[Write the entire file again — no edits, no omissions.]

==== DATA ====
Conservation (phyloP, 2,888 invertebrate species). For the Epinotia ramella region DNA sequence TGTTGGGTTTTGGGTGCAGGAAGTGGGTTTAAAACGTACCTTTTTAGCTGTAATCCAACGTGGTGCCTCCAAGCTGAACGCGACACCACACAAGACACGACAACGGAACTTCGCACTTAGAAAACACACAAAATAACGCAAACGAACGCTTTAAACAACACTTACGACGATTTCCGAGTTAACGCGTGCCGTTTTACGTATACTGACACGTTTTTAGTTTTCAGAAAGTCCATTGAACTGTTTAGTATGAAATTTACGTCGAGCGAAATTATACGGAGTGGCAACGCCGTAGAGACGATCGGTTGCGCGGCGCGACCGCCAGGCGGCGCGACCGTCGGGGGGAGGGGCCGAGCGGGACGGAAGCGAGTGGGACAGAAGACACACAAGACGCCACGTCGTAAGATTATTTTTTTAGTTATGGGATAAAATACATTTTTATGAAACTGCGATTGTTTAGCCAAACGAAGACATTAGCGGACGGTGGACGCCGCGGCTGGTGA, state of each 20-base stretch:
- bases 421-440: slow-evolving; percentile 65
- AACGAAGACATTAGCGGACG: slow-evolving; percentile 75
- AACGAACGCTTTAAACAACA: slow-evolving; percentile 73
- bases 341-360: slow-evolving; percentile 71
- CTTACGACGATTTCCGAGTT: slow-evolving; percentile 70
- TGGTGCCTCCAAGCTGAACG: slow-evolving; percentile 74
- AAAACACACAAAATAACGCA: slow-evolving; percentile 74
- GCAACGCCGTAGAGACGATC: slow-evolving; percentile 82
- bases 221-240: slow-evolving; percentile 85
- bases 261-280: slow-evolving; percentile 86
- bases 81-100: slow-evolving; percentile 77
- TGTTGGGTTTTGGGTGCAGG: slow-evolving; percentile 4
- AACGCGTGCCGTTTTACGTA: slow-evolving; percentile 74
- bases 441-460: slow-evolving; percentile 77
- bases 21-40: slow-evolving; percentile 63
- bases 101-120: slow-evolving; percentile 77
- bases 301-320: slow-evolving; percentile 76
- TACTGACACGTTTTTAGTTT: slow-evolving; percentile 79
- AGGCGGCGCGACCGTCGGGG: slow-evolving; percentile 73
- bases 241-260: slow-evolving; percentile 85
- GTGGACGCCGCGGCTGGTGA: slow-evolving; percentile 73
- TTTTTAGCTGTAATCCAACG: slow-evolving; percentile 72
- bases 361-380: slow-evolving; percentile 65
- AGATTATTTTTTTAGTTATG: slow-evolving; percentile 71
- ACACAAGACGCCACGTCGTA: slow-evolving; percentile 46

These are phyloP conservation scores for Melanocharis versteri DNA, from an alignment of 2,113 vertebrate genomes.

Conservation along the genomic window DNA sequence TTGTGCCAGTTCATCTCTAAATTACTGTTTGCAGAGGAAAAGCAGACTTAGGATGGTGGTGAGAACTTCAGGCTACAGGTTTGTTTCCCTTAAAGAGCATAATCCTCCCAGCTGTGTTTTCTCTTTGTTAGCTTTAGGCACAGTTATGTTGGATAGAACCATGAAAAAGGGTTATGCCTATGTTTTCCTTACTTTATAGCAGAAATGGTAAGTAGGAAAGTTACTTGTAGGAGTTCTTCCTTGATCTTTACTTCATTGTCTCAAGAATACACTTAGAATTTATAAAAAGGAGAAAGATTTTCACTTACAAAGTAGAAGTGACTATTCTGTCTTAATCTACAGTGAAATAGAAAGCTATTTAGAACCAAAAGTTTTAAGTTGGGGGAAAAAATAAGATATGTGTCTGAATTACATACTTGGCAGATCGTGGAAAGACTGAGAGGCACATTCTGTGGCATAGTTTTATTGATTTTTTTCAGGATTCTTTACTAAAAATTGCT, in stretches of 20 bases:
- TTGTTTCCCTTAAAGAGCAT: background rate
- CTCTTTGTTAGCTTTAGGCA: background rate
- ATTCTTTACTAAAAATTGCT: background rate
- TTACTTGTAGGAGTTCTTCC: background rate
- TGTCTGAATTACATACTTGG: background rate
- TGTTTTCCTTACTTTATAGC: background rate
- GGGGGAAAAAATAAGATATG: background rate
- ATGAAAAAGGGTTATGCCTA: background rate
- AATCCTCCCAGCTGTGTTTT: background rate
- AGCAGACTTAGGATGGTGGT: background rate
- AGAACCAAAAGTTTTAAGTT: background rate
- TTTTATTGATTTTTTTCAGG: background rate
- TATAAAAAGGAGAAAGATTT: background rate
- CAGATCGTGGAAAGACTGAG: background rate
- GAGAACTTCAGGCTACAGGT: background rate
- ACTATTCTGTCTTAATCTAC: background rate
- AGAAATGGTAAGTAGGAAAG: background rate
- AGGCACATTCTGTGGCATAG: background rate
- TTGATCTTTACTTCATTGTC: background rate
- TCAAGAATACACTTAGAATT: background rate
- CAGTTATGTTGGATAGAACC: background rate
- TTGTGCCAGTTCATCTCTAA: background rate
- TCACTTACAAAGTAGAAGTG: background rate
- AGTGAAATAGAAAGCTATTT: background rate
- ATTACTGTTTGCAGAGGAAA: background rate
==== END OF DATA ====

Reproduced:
Conservation (phyloP, 2,888 invertebrate species). For the Epinotia ramella region DNA sequence TGTTGGGTTTTGGGTGCAGGAAGTGGGTTTAAAACGTACCTTTTTAGCTGTAATCCAACGTGGTGCCTCCAAGCTGAACGCGACACCACACAAGACACGACAACGGAACTTCGCACTTAGAAAACACACAAAATAACGCAAACGAACGCTTTAAACAACACTTACGACGATTTCCGAGTTAACGCGTGCCGTTTTACGTATACTGACACGTTTTTAGTTTTCAGAAAGTCCATTGAACTGTTTAGTATGAAATTTACGTCGAGCGAAATTATACGGAGTGGCAACGCCGTAGAGACGATCGGTTGCGCGGCGCGACCGCCAGGCGGCGCGACCGTCGGGGGGAGGGGCCGAGCGGGACGGAAGCGAGTGGGACAGAAGACACACAAGACGCCACGTCGTAAGATTATTTTTTTAGTTATGGGATAAAATACATTTTTATGAAACTGCGATTGTTTAGCCAAACGAAGACATTAGCGGACGGTGGACGCCGCGGCTGGTGA, state of each 20-base stretch:
- bases 421-440: slow-evolving; percentile 65
- AACGAAGACATTAGCGGACG: slow-evolving; percentile 75
- AACGAACGCTTTAAACAACA: slow-evolving; percentile 73
- bases 341-360: slow-evolving; percentile 71
- CTTACGACGATTTCCGAGTT: slow-evolving; percentile 70
- TGGTGCCTCCAAGCTGAACG: slow-evolving; percentile 74
- AAAACACACAAAATAACGCA: slow-evolving; percentile 74
- GCAACGCCGTAGAGACGATC: slow-evolving; percentile 82
- bases 221-240: slow-evolving; percentile 85
- bases 261-280: slow-evolving; percentile 86
- bases 81-100: slow-evolving; percentile 77
- TGTTGGGTTTTGGGTGCAGG: slow-evolving; percentile 4
- AACGCGTGCCGTTTTACGTA: slow-evolving; percentile 74
- bases 441-460: slow-evolving; percentile 77
- bases 21-40: slow-evolving; percentile 63
- bases 101-120: slow-evolving; percentile 77
- bases 301-320: slow-evolving; percentile 76
- TACTGACACGTTTTTAGTTT: slow-evolving; percentile 79
- AGGCGGCGCGACCGTCGGGG: slow-evolving; percentile 73
- bases 241-260: slow-evolving; percentile 85
- GTGGACGCCGCGGCTGGTGA: slow-evolving; percentile 73
- TTTTTAGCTGTAATCCAACG: slow-evolving; percentile 72
- bases 361-380: slow-evolving; percentile 65
- AGATTATTTTTTTAGTTATG: slow-evolving; percentile 71
- ACACAAGACGCCACGTCGTA: slow-evolving; percentile 46

These are phyloP conservation scores for Melanocharis versteri DNA, from an alignment of 2,113 vertebrate genomes.

Conservation along the genomic window DNA sequence TTGTGCCAGTTCATCTCTAAATTACTGTTTGCAGAGGAAAAGCAGACTTAGGATGGTGGTGAGAACTTCAGGCTACAGGTTTGTTTCCCTTAAAGAGCATAATCCTCCCAGCTGTGTTTTCTCTTTGTTAGCTTTAGGCACAGTTATGTTGGATAGAACCATGAAAAAGGGTTATGCCTATGTTTTCCTTACTTTATAGCAGAAATGGTAAGTAGGAAAGTTACTTGTAGGAGTTCTTCCTTGATCTTTACTTCATTGTCTCAAGAATACACTTAGAATTTATAAAAAGGAGAAAGATTTTCACTTACAAAGTAGAAGTGACTATTCTGTCTTAATCTACAGTGAAATAGAAAGCTATTTAGAACCAAAAGTTTTAAGTTGGGGGAAAAAATAAGATATGTGTCTGAATTACATACTTGGCAGATCGTGGAAAGACTGAGAGGCACATTCTGTGGCATAGTTTTATTGATTTTTTTCAGGATTCTTTACTAAAAATTGCT, in stretches of 20 bases:
- TTGTTTCCCTTAAAGAGCAT: background rate
- CTCTTTGTTAGCTTTAGGCA: background rate
- ATTCTTTACTAAAAATTGCT: background rate
- TTACTTGTAGGAGTTCTTCC: background rate
- TGTCTGAATTACATACTTGG: background rate
- TGTTTTCCTTACTTTATAGC: background rate
- GGGGGAAAAAATAAGATATG: background rate
- ATGAAAAAGGGTTATGCCTA: background rate
- AATCCTCCCAGCTGTGTTTT: background rate
- AGCAGACTTAGGATGGTGGT: background rate
- AGAACCAAAAGTTTTAAGTT: background rate
- TTTTATTGATTTTTTTCAGG: background rate
- TATAAAAAGGAGAAAGATTT: background rate
- CAGATCGTGGAAAGACTGAG: background rate
- GAGAACTTCAGGCTACAGGT: background rate
- ACTATTCTGTCTTAATCTAC: background rate
- AGAAATGGTAAGTAGGAAAG: background rate
- AGGCACATTCTGTGGCATAG: background rate
- TTGATCTTTACTTCATTGTC: background rate
- TCAAGAATACACTTAGAATT: background rate
- CAGTTATGTTGGATAGAACC: background rate
- TTGTGCCAGTTCATCTCTAA: background rate
- TCACTTACAAAGTAGAAGTG: background rate
- AGTGAAATAGAAAGCTATTT: background rate
- ATTACTGTTTGCAGAGGAAA: background rate